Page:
The Crash Reel is a deeply moving feature length documentary about traumatic brain injury (TBI). In it, filmmaker Lucy Walker masterfully tells the story of champion snowboarder Kevin Pearce and how he and his family’s lives were changed forever after one fateful moment.
This film works at many different levels. At first the audience might think it is just watching a typical MTV style documentary glamorizing youth and extreme sports. The film, however, soon becomes something much more multi-faceted. While it presents interesting insights into the lives and choices of elite athletes, it also has broader relevance as an eye-opening portrait of the life-long impact that a traumatic brain injury can have on a person and their loved ones.
Kevin Pearce was an Olympic hopeful who was seen as real competition to Shaun White. His sport of snowboarding has not only been growing in popularity in recent years, but in degree of risk and difficulty as well. Injuries are becoming more frequent and devastating in all “extreme sports” as broadcasters and fans come to expect more complicated and dangerous maneuvers.
Between athletes and returning veterans, the number of traumatic brain injuries is increasing dramatically with at least 1.7 million occurring every year. Yet awareness about how to treat them and manage their consequences has not kept pace.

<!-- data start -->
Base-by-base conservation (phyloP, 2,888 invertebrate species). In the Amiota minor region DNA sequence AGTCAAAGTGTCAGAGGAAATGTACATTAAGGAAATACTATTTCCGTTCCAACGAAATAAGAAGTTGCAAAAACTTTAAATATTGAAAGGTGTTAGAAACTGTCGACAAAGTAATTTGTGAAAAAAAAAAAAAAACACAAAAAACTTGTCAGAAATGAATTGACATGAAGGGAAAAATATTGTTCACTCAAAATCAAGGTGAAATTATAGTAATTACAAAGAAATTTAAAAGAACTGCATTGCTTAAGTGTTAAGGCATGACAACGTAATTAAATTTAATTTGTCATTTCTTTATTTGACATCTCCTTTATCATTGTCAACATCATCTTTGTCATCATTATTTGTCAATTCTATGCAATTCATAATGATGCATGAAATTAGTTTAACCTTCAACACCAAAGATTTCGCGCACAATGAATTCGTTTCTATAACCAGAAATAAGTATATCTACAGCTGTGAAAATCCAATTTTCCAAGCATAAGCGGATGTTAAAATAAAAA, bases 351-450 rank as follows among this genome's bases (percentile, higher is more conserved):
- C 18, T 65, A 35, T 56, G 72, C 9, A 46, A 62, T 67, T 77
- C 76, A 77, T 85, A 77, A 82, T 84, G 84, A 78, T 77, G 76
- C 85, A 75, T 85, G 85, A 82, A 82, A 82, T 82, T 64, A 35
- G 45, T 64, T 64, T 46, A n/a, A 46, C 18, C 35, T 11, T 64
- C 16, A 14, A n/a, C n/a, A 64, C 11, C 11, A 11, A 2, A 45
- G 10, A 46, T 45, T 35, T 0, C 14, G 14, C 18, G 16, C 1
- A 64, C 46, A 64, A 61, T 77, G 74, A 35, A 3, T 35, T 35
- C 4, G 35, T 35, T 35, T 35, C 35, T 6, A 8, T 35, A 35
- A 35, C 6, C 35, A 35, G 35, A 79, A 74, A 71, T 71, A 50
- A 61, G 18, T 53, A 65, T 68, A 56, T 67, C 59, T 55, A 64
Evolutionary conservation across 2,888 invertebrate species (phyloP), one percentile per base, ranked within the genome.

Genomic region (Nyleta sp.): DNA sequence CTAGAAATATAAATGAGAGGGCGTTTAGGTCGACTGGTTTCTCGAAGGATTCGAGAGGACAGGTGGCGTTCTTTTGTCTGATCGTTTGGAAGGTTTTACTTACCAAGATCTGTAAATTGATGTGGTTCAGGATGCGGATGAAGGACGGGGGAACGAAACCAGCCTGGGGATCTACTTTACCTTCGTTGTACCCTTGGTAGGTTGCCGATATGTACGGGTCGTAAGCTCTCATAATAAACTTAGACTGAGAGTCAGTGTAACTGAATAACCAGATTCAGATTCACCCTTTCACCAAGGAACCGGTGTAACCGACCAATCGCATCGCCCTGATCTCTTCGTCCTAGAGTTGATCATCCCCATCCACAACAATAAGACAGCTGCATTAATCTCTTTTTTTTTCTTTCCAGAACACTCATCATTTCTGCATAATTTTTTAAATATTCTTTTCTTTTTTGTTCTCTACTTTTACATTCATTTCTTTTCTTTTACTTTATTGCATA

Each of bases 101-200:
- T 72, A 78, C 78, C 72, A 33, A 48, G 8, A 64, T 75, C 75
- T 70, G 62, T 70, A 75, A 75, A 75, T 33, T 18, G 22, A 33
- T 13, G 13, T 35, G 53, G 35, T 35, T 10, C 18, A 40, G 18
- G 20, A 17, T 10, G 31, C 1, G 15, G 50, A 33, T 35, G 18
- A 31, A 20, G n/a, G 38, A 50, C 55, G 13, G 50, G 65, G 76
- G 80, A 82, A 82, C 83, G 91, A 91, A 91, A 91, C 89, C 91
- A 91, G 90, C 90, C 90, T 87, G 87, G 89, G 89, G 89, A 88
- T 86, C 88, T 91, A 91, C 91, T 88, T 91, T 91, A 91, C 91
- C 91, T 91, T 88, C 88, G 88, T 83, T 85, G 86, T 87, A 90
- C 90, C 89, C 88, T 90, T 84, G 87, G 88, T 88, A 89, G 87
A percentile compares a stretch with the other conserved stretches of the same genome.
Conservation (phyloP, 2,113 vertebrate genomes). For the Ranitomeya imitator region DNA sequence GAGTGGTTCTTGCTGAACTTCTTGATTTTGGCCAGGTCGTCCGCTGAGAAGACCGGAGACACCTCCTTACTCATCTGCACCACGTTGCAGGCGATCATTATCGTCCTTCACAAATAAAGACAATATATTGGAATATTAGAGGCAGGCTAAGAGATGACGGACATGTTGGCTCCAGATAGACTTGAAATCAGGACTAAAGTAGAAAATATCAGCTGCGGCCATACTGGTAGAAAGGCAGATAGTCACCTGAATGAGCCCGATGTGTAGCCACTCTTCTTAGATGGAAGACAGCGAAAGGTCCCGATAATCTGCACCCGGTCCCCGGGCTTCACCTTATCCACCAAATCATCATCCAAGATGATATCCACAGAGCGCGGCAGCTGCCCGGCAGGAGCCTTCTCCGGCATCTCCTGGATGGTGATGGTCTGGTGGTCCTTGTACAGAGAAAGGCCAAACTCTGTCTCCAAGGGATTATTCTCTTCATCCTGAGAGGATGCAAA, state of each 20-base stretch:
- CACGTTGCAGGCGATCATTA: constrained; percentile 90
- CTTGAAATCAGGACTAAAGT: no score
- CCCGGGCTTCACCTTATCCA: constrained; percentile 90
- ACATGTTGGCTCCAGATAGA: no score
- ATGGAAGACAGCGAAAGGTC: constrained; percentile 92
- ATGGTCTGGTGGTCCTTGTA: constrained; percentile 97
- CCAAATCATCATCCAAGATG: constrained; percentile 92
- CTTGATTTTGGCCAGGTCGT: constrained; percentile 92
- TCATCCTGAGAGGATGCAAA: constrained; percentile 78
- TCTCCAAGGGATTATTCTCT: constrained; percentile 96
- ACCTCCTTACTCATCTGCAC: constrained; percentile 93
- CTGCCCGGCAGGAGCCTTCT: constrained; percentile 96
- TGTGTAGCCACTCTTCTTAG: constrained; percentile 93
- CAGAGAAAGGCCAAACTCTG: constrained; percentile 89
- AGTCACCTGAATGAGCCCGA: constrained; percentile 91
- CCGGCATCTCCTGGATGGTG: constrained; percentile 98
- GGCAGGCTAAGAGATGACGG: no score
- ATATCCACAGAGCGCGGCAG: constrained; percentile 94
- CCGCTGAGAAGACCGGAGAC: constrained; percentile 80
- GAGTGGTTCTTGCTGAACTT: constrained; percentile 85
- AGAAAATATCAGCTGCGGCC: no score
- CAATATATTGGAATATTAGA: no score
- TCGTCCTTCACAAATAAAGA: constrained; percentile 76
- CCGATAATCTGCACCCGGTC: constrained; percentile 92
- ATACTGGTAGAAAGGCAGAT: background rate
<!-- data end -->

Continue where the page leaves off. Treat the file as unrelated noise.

When Pearce is injured during practice for the Olympics his family heroically rallied to his side, spending months helping him emerge from a coma to being able to walk and function physically. The mental effects, however, proved even more challenging. They included damage to his brain’s ability to manage language, vision, motor skills and memory. TBI also causes impulsivity and poor judgement.
Even if one survives a TBI, the brain is left in a much more fragile state. After the first TBI one is 6 times more likely to experience another. These second injuries have even more devastating consequences than the first. For Pearce this meant having to gradually come to terms with the fact that he could no longer aspire to the dream he had been working towards his whole life.
Pearce was at first understandably reluctant to admit that he could never be the athlete or person he once was and tries to return to competitive snowboarding. His family desperately attempted to convince him that he could no longer follow this path. The heart and soul of the film is his brother David who has Downs’s syndrome. He possesses great emotional intelligence – more than most people. It is very moving to hear him eloquently express his worries about what another injury would put the family through again.
Pearce is now a sports commentator working to educate the public about TBI and supporting those coping with it through the LoveYourBrain outreach campaign and his Kevin Pearce Fund. The Crash Reel is a much needed window into the aftermath of traumatic brain injury, and should serve well to increase public attention and as a call to action.
The CDC’s Traumatic Brain Injury Page